Archive for March, 2015

dissidents__gallery_imageThis review was originally written for The Public Reviews:

With the General Election looming, the plight of the disadvantaged, disaffected and socially disconnected features in most news bulletins every day. Therefore, Shamser Sinha’s new play, which looks closely at the so-called underclass, could hardly be more topical. Siblings Juan (Stevie Basaula) and Selena (Tania Nwachukwu) are second generation immigrants who are faced with obtaining credit to pay for their father’s funeral. He is intelligent but, having been an habitual truant from school, illiterate. Unable to find employment, he has moved into a squat. She, although difficult and argumentative, is able to hold down a job and a home. Moving from a Job Centre to a failing NHS hospital and then to the squat, the play takes its time to gain a hold and find its focus. Sinha embraces many themes – homelessness, unemployment, mental illness, physical disability, the National Health Service, Police aggression and more – whilst carefully sidestepping issues of crime and addiction. With so much going on, it is not until the later stages, when the squat and its inhabitants become central, that the play acquires real dramatic power. Beth Shouler’s production does not help to provide early clarity with the stage often too cluttered with props and actors who are struggling to establish their characters’ identities. This production, presented by Tricycle Youth Theatre shows us a multicultural society and has actors playing multiple roles, many older than themselves. Yet there are times when the production plods and it is disappointing that Shouler does not extract more energy from her 20-strong youthful cast. Amidst what is sometimes chaos, Sinha has many interesting points to make. When Juan gets a mandatory job placement in Poundland, under the charge of a manager from the David Brent school, his chances are sabotaged not by his own inability or laziness, but by his friends, indicating the existence of a negative culture which works against individual advancement. Occasionally, the play is stronger when it is semi-satirical than when being earnest. The de facto leader of the squat is an educated, articulate middle class woman whose bank account is topped up by her family; no doubt she has her eye on a career in left wing politics. The media is targeted too – Juan is put forward to be interviewed by a cynical journalist and, very cleverly, Sinha exposes how facts, people and events become distorted for public consumption. At the heart of this drama is the relationship between Juan and Selena, which comes to the fore in the moving final scenes. Selena asks Juan if he had the world in one hand, his own child in the other and had to drop one, which would he choose. In putting family first, Sinha clearly sees self empowerment as the way forward for this pair, but he is less clear on the future of the others that they will leave behind.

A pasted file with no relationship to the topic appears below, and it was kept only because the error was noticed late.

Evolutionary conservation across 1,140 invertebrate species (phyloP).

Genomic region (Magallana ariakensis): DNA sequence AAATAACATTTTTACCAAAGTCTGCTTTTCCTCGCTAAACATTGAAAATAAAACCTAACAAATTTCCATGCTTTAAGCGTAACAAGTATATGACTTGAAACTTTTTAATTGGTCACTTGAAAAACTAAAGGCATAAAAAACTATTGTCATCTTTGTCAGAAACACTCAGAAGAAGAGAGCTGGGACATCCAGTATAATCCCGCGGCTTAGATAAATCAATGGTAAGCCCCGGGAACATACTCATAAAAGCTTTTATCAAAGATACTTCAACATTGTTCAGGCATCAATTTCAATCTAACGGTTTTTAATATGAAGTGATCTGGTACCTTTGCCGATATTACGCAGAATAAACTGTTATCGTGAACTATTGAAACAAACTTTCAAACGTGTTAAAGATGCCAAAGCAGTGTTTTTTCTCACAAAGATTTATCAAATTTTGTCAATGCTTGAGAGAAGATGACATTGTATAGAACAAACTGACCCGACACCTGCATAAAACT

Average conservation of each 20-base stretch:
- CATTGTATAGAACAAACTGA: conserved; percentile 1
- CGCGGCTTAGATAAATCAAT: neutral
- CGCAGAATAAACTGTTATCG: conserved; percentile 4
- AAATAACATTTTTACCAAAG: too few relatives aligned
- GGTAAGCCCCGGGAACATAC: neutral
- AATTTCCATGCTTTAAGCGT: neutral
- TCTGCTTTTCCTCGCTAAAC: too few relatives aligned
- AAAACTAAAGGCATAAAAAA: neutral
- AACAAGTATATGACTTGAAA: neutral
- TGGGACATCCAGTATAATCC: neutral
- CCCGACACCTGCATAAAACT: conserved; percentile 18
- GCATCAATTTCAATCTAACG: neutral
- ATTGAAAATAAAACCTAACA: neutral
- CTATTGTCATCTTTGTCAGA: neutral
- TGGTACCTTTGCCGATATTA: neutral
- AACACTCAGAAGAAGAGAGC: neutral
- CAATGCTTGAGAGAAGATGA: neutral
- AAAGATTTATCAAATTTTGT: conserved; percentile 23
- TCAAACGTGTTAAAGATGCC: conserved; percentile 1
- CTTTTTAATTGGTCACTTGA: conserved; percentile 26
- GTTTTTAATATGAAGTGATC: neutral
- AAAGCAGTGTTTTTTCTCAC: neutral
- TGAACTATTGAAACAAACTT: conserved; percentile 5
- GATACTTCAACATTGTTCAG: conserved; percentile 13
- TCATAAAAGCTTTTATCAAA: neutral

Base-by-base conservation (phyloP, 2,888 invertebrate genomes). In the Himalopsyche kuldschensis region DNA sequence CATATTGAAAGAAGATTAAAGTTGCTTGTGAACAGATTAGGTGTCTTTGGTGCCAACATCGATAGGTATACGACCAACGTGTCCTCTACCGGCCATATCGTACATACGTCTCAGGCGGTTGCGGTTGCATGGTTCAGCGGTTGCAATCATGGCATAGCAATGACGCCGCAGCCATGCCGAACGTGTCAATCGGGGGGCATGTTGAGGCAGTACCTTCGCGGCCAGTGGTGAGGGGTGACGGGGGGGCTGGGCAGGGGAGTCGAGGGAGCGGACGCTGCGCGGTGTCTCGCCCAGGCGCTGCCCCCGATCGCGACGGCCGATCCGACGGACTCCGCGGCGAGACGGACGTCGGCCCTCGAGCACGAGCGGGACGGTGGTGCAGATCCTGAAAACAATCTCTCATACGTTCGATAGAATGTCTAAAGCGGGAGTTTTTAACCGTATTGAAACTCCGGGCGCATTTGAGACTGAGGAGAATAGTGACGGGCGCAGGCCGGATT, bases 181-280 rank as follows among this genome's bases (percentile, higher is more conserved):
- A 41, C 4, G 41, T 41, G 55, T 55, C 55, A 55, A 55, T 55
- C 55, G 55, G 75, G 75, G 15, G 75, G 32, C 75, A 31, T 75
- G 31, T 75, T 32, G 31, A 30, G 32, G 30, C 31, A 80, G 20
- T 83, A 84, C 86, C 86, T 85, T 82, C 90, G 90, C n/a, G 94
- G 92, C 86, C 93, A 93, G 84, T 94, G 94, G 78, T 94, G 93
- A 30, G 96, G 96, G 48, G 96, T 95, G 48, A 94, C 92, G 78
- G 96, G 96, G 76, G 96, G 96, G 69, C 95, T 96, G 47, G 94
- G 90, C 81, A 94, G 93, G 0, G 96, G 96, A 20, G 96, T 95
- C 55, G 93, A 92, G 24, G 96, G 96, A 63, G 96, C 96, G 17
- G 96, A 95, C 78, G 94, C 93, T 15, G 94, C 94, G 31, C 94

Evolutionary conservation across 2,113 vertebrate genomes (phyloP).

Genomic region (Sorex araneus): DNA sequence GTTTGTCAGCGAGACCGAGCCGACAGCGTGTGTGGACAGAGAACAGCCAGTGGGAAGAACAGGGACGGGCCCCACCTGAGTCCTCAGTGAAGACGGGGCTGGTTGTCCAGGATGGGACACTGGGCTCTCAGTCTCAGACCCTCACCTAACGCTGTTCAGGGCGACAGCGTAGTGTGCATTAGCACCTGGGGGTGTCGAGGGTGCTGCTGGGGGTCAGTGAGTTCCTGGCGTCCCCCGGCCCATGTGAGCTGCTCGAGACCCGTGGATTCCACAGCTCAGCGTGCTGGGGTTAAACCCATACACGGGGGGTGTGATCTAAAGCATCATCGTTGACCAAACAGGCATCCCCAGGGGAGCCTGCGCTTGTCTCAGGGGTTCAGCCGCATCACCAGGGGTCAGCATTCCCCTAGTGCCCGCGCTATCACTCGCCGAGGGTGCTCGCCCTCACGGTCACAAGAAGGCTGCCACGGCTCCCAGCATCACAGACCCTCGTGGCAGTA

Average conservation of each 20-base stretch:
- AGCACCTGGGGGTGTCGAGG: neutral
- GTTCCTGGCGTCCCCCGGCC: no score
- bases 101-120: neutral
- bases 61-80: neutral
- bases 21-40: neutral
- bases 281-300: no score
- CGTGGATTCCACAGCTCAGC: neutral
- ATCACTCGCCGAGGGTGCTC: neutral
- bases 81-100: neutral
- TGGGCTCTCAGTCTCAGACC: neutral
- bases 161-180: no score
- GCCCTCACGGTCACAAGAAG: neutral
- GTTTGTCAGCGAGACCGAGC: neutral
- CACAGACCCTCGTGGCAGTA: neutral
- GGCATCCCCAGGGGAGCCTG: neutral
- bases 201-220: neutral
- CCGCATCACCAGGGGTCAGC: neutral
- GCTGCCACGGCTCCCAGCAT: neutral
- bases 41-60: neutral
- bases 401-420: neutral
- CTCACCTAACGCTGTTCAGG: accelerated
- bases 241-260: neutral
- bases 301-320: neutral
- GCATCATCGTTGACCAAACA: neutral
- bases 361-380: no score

Performance date: 26th March 2015

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Andrew Sherdian & Matthew Tennyson Feb 2015This review was originally written for The Public Reviews:

Penrose and Francis gather in their Highgate home to prepare for the funeral of the man that they both call “Daddy”, bickering with each other nervously. Yet they are not brothers. Francis was taken in by the family as a gardener when he was 16 and Penrose only two and, now, 19 years later, the fraternal bonds between the pair are seemingly unbreakable. Robert Holman’s new play takes these *brothers” on a journey of mutual discovery as they tease, test and question each other to uncover past secrets that are uncomfortable for both. The play has a keen sense of how the impact of childhood incidents, major and minor, can linger throughout lives and it shows both men to be damaged – Penrose, with a privileged background, suffering from parental neglect and Francis, with lowly roots in Northumberland, being haunted by abuse and tragedy. This production gets added value from bespoke casting. Matthew Tennyson at first seems far too innocent and immature for Penrose’s 21 years and Andrew Sheridan too bruised and world weary to be only 35. However, as Holman created the two characters for these specific actors, we know that the roles are being played exactly as the writer intended and both the performances are deeply moving. The play explores the nature of love in its purest, platonic form; it shows the importance of giving and accepting care; and it delves into the value of family, conventional or otherwise. Moving from Highgate and Parliament Hill, with its panoramic urban views, to the villages and fields of rural Northumberland, Holman’s descriptive writing has a vivid feel for the locations which form part of key incidents in his characters’ lives. Robert Hastie’s production never forces the pace of the play, with soft lighting on an uncluttered wooden stage creating a reflective atmosphere to underpin the themes of loss and recovery. Music also plays a part, with classical piano pieces being played offstage (supposedly by Penrose) and both actors performing (extremely well) traditional songs. Undeniably Holman’s play is slow to unfold, wordy and a little overlong, but the work possesses rare insight and intensity which make it tug consistently at the heartstrings throughout.